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The Morning Fix: Conan's back! What did we think? Icahn and Lions Gate set throwdown date. Small cable operators say boo to Comcast-NBC Universal deal.

November 9, 2010 |  7:38 am

After the coffee. Before getting my resume to the Dallas Cowboys.

The Skinny: Conan O'Brien returns and, big shocker, he's still mad at NBC and still has the beard. The Comcast-NBC Universal merger could raise cable bills, says one lobbying group. Well, Comcast isn't buying NBC Universal to make less money. Warner Bros. buys a lot in England. Carl Icahn and Lions Gate set the date for their next rumble.

Do we at least get free Showtime with that? The American Cable Assn., a lobbying firm that represents small and midsized cable operators, says that Comcast's proposed takeover of General Electric Co.'s NBC Universal will end up costing consumers S2.4 billion over nine years. No, we're not being asked to pick up the tab on redoing the executive suites. ACA says that the combination of Comcast -- the nation's largest cable operator with almost 25 million subscribers, with NBC Universal, parent of several big cable channels and the broadcast network NBC, would give one company tremendous clout to raise prices for content. Among the solutions ACA suggests: Don't let Comcast be able to bundle channels together when selling to distributors. Good luck with that one. Comcast blasted the report as flawed analysis and just another attempt to get the government to drag its feet in approving the deal. Coverage from the Wall Street Journal, Reuters and, appropriately, Light Reading Cable.

Cheerio, mate. Warner Bros. may be releasing the final "Harry Potter" movie soon, but it won't be saying goodbye to Britain, where it makes all those films. Instead, it is shelling out $161.4 million to buy Leavesden Studios. While that's good news for the Brits, back here the idea that Warner Bros. is buying Leavesden has many wondering if the studio is going to leave us, as it is the latest example of the industry going outside of Southern California to make movies. Details from the Los Angeles Times.

Conan's back. Did you tune in Monday night to see Conan O'Brien's return to late night on TBS? Or were you like me and went on Twitter, found video of the opening bit and monologue and then went to bed? The opening bit was amusing, but once again it was O'Brien milking his losing out to Jay Leno for laughs. Hopefully Tuesday night there will be no jokes about NBC or the "Tonight Show" or moving to basic cable. The early reviews were mixed, which makes one wonder what exactly the critics were expecting. They got the Conan they always preferred to  Leno and seemed disappointed it wasn't different enough from what he used to do. Here are some takes from the Los Angeles Times, Time, Entertainment Weekly, New York Times and Washington Post. Of course, the real results will come later Tuesday from Nielsen. For some thoughts on how TBS should measure success, here's Deadline Hollywood and the Los Angeles Times.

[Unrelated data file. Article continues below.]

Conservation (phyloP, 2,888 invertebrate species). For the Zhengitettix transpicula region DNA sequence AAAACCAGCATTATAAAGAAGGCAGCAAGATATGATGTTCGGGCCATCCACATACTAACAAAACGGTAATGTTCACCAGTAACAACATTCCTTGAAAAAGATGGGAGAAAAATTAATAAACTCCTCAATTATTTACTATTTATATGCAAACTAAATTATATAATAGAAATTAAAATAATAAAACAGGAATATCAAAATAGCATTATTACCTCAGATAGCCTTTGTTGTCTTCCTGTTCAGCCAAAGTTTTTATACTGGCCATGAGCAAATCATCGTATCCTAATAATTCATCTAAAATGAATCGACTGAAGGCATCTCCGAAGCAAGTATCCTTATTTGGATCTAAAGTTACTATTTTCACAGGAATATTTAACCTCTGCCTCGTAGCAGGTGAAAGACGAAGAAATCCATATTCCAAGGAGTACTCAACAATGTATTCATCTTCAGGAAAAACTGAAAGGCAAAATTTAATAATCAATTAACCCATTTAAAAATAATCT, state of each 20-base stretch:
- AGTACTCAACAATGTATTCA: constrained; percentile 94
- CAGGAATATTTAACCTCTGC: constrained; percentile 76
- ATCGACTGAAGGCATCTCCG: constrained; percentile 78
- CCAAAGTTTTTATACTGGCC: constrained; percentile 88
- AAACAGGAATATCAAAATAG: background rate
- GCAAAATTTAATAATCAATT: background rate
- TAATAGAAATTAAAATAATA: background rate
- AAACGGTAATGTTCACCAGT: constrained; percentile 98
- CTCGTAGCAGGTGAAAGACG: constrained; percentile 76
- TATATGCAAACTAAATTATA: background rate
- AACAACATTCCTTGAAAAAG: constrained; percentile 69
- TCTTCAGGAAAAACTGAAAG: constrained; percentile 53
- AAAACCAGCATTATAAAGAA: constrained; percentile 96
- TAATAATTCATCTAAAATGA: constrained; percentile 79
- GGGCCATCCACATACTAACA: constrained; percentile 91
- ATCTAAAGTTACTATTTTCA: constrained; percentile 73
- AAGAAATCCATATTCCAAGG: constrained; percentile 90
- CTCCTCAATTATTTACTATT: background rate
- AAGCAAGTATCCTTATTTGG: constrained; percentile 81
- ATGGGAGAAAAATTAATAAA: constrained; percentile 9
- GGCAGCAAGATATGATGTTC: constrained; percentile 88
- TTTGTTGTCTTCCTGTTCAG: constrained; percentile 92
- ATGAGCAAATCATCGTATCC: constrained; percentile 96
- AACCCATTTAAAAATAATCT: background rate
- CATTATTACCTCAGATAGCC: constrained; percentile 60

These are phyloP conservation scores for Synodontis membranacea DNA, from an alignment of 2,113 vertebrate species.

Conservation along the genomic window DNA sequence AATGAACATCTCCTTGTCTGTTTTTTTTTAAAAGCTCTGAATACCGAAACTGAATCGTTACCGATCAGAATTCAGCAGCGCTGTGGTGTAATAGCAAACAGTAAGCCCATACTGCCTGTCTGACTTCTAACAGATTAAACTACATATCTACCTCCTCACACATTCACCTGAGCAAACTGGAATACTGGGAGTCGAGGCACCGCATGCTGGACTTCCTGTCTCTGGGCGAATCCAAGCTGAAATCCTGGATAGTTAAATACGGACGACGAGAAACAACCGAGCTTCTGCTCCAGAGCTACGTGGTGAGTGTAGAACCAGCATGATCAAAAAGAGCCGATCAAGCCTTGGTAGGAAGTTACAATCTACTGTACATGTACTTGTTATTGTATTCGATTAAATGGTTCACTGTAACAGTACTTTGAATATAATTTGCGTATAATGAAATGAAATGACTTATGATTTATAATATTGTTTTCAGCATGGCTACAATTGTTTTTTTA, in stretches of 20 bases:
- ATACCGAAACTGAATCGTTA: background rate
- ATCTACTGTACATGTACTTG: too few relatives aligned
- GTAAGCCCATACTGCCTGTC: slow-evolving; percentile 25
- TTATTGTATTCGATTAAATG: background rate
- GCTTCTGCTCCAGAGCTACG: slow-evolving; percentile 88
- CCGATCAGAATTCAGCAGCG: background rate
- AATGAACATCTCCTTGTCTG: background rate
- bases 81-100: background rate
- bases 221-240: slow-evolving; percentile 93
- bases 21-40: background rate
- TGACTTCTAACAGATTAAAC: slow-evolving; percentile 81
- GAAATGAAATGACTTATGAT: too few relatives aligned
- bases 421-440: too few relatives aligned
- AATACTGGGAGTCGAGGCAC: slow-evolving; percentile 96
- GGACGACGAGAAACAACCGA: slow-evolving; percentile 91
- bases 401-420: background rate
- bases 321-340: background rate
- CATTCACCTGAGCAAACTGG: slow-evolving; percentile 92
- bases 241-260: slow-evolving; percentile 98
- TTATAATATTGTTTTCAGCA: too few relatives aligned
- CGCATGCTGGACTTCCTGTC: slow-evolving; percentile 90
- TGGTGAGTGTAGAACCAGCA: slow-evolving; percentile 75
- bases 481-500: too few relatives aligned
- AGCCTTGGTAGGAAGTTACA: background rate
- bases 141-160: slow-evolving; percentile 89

Cable news isn't the only one with conflicts. With all the attention around MSNBC personality Keith Olbermann's political donations and whether he should have been suspended (although ultimately it was more like a long weekend), the Wall Street Journal smartly looks at talk radio, where lots of hosts have paid endorsement deals to groups with political affiliations.

Finding a voice. Just a few weeks ago, the Gay and Lesbian Alliance Against Defamation (GLAAD) was described as being too timid in its critiques of how Hollywood portrays homosexuality. Now the coalition has come out swinging against perceived offenses both major and minor. The Wrap wonders if the group hasn't swung too far in the other direction and needs to tone it down.

A new day. Variety looks at all the hirings and acquisitions going on at the Weinstein Co., which has been given a new lease on life now that its bad financial situation has been restructured. Now the challenge will be for the company to show restraint and not try to grow too fast, which is partly what got them into such hot water last time.

He's back! Former Time Warner CEO Gerald Levin (remember him) has signed on as an advisor and eventual chairman of the board to Oasis TV, a small pay-TV company, according to the Hollywood Reporter.

Inside the Los Angeles Times: The video game Call of Duty: Black Ops has an amazing (and somewhat disturbing) ad campaign but will it be enough to sell 20 million, which is what industry observers see as the benchmark for the franchise. Carl Icahn and Lions Gate will square off at the movie and TV production company's annual meeting in Los Angeles on Dec. 14. Gwyneth Paltrow visits Fox's "Glee."

-- Joe Flint

Follow me on Twitter because I can say more with 140 characters than most can with 140,000 characters. Twitter.com/JBFlint

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